No Regrets

I got a note from a longtime friend this week. He's turning seventy, and he's not happy about it.
It's just horrible, terrible, awful turnin' the big 70. . . . I finally now
regret many errors, miscalculations, oversights and mistakes of my youth that
was taken for granted and pass by too swiftly.
My Lenten readings in Job have me now entering into the debates between Job and his friends. And I've found over time that whenever I read Job I don't know quite how to be there for my friends when they fall on hard times. In the abstract, a lot of what they have to say makes sense. And in the abstract, who doesn't enjoy a stimulating debate on the meaning of life and the question of suffering?

Of course, Job isn't dealing in abstractions; he's lost his family, his wealth and his health, and it appears he's lost his patience as well, along with his sense of decorum. When someone expresses regret, or even bitterness, at the way his life has turned out, you want to reassure him that he has, in fact, lived a good life. You want to grab him and shake him and tell him that if he doesn't like how his life has turned out, then he should change it. You want to introduce him to a nice, pretty lady to take his mind off his troubles--and, quite honestly, to give him someone else to pester with his problems. You want his troubles to end because, quite frankly, you want this awkwardness to end.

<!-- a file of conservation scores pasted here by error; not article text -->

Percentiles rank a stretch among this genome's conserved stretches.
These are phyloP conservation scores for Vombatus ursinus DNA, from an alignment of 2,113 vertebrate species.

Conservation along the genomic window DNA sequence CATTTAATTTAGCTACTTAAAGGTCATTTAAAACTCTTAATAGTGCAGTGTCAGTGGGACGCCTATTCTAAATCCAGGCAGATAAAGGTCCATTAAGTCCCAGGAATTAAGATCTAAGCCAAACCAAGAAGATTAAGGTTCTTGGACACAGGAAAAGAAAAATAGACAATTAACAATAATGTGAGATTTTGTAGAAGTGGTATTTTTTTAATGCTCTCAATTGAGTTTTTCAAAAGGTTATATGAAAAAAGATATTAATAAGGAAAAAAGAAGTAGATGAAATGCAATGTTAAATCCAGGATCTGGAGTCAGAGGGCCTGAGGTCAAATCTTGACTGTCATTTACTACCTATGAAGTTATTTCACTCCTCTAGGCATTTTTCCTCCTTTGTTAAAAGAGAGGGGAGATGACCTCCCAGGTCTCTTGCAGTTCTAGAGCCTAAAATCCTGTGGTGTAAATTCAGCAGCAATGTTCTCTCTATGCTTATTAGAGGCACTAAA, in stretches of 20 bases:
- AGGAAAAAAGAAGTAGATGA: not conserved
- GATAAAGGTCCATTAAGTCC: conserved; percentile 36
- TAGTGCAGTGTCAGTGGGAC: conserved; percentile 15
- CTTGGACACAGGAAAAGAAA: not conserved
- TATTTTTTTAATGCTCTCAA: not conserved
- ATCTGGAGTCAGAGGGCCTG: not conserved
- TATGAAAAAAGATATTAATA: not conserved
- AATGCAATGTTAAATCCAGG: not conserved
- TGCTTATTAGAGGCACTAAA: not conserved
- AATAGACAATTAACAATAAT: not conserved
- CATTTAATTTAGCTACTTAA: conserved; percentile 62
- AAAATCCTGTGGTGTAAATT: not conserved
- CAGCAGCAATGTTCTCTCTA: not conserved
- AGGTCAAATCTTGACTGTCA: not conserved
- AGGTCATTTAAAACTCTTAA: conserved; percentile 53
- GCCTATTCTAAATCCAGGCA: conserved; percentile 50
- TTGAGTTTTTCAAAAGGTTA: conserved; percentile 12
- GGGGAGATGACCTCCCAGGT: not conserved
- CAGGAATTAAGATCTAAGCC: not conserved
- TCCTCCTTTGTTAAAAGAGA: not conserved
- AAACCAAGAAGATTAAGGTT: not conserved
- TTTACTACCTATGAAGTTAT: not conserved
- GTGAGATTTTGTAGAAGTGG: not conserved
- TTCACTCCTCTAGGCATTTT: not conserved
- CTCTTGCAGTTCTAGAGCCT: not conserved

Some awkwardnesses, however, don't end easily. The loss of a loved one, the trauma of past abuse, the systemic conditions that convert minor mistakes into inescapable conditions--these are lamentable occasions, and they're meant to be lamented. Laments are no more fun to watch and listen to than they are to perform, but they're part of the world we've inherited, and they'll inevitably be part of the world we pass on.

I read a tasty little Latin phrase about Jesus: he is pro-me, which means, in English, that Jesus is for me. That in and of itself doesn't change a person's condition, but it does give a hint as to where God is in the midst of a lament. He's not listening or half-listening or looking for a way out; he's singing along.

Would that I could consistently be for my friends in the way that Jesus is pro me. Life wouldn't necessarily be any easier as a consequence, but I, and my friends, might have an easier time finding the melody in the midst of it.


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